<VV> Carb Jets Removal - tried and true

Grant gyoungwolf at earthlink.net
Thu Jan 13 17:58:22 EST 2022

I have to remove stuck jets at least 5-6 times a week and have done several thousand. I haven't had any luck with reverse drill bits or easy outs as the brass gives up too easily. In short, there is no "easy" way once the slot is mostly gone. Here's some "tips":
Before starting, squirt some carb cleaner in the venturi cluster well so it can get to the jet thread and let it soak a few minutes.
If there are still some meat in the slot, hammering a large screwdriver into the slot and pushing down and turning with both hands often works. A good alternative is a large long bit on a power screwdriver or drill to break the bind. Beware, however, that if you try this and it doesn't work, the slot will be damaged. 
The process I use after regularly failing with the screwdriver trick is to start with the smallest drill bit you have and work up to the jet hole size. Usually drilling through the jet will heat and vibrate it enough to break it loose before drilling it completely out. Use a big blade screw driver that you tap into any remaining slot after each drilling size attempt - drill, tap, twist, drill, tap, twist - I can usually get it out around the 1/8" - 5/32" size. But, as you increase the size, you also reduce thickness and increase the odds of it snapping off. If it does, you will have to go to the full size bit which is a #3 to get ready for your 1/4-28 tap. If a piece breaks off and remains in the bottom of the fuel passage, drill through it, remove the rivet below it, and punch the remnant out through the jet hole, or use a 1/8" bit and destroy it and shake it out. It is crucial, if you get this far, to run a small bit all the way through the passage until you can see the end of it in the venturi well. (I learned the hard way about 15 years ago that a piece of brass can find its way into that passage and block it). The rivet can be removed with some wire cutters and can be replaced and will expand back and seal the hole after using a BFH to flatten it. Blow everything out with compressed air before installing the new jet.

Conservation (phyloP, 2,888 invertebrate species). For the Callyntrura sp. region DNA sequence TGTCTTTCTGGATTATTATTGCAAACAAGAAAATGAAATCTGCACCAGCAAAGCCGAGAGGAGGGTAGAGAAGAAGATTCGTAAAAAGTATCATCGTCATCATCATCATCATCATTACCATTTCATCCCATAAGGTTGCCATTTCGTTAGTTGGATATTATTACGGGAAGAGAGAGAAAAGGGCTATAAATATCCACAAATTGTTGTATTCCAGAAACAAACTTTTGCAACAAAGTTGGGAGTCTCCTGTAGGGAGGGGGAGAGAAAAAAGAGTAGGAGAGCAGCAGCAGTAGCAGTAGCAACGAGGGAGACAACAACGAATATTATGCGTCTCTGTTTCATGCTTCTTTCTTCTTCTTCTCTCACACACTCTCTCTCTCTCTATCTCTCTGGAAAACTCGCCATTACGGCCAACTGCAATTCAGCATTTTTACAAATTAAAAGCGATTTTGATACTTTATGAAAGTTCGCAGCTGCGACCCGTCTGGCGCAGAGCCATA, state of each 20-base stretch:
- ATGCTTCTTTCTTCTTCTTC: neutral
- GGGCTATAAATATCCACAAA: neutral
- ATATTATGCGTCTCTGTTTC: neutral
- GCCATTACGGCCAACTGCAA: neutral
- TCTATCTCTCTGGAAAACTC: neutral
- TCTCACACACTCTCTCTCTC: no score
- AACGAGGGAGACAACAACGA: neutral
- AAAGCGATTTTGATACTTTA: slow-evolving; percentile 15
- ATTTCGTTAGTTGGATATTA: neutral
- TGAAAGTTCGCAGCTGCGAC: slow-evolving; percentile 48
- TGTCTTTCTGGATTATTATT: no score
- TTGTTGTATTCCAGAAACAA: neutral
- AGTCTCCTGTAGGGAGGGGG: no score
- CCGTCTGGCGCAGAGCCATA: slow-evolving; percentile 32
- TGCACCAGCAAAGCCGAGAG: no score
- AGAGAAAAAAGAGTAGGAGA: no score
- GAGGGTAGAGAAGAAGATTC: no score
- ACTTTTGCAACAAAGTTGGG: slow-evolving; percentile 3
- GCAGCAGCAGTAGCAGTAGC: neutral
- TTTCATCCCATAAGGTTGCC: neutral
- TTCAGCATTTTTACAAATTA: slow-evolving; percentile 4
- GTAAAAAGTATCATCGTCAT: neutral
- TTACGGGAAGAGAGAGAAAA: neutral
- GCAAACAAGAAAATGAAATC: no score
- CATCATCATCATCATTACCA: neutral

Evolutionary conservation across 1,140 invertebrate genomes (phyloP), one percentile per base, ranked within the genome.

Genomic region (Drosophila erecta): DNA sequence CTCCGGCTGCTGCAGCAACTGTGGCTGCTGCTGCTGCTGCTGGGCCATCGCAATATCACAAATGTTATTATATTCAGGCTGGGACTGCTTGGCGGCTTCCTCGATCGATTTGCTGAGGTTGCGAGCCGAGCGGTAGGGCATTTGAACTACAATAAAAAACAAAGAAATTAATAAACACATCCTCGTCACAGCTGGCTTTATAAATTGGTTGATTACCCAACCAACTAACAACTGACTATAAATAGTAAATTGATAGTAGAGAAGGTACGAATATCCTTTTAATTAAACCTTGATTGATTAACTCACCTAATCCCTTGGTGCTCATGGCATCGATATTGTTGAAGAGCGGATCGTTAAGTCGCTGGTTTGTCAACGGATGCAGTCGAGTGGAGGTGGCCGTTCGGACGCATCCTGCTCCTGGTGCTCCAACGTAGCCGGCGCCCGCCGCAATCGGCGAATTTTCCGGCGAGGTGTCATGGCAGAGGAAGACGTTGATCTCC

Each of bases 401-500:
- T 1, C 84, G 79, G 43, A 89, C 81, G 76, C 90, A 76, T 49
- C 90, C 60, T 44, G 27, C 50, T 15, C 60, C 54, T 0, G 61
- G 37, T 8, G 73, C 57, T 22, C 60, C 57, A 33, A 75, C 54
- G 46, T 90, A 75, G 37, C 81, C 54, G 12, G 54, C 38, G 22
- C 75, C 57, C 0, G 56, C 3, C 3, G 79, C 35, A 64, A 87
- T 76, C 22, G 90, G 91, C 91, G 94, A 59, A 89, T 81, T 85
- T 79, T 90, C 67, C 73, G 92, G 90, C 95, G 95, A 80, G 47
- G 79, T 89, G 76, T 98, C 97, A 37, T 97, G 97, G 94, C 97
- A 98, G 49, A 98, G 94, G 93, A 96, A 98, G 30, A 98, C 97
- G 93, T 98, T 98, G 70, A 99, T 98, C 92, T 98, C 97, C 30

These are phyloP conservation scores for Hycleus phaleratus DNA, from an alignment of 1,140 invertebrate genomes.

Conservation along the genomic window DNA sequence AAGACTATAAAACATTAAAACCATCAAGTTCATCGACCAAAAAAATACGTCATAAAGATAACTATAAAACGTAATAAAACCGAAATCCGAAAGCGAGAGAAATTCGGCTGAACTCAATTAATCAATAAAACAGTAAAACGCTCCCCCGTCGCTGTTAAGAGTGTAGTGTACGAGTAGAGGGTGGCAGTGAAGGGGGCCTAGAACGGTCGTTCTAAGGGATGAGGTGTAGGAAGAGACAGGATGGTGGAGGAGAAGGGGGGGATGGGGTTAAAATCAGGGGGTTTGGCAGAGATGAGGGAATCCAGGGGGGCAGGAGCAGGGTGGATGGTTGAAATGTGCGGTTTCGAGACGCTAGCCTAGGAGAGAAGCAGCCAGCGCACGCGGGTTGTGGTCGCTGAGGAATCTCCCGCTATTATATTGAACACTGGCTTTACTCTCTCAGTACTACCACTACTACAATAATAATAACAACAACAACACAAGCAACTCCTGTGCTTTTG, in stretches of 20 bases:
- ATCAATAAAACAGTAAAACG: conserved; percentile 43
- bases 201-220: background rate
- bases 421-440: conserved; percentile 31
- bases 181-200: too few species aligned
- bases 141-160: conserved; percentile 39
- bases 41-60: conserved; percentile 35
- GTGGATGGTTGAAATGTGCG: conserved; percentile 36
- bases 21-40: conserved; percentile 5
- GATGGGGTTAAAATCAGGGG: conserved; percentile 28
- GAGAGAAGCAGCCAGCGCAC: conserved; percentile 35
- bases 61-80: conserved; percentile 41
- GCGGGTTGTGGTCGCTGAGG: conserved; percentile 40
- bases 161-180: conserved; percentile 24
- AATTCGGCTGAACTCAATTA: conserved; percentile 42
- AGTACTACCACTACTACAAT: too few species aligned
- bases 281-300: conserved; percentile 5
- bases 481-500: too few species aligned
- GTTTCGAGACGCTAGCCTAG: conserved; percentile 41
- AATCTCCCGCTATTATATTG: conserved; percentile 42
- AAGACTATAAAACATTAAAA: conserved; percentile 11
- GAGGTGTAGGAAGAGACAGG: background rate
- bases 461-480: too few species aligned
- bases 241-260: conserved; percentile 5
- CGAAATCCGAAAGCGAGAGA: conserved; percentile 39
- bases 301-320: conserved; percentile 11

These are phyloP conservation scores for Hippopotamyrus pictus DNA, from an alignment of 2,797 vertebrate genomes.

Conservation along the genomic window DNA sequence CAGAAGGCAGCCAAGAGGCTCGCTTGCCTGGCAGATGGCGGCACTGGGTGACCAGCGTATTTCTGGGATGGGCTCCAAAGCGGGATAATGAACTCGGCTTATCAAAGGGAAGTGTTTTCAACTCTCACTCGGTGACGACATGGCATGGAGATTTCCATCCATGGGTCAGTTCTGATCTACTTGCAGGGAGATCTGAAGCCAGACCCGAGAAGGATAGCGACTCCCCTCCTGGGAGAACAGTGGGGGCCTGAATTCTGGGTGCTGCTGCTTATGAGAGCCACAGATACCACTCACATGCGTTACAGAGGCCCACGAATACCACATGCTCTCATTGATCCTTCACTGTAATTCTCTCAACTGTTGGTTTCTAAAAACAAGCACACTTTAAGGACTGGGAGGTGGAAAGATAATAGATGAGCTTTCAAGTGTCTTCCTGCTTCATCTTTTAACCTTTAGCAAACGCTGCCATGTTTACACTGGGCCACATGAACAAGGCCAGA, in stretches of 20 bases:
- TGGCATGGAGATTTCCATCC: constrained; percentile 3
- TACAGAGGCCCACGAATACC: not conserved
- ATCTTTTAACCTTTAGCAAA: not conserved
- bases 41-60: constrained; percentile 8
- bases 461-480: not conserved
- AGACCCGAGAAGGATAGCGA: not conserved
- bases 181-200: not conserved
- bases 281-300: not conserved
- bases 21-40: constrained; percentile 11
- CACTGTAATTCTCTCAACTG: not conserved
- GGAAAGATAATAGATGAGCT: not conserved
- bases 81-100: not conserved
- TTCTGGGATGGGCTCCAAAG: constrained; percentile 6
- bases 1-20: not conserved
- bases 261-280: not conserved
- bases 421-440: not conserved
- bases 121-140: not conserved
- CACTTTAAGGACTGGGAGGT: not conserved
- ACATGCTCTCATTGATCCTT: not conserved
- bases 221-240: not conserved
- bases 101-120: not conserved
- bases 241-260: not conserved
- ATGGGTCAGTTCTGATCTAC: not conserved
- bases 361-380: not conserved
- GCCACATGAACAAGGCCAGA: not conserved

This sounds like it can take a lot of time and effort, but it's usually just a couple of minutes start to finish.  
Good luck - The Carbmeister

What is the easiest way, if there is,? to get the jets out of a Corvair carb that someone has messed up trying to get them out.? ?


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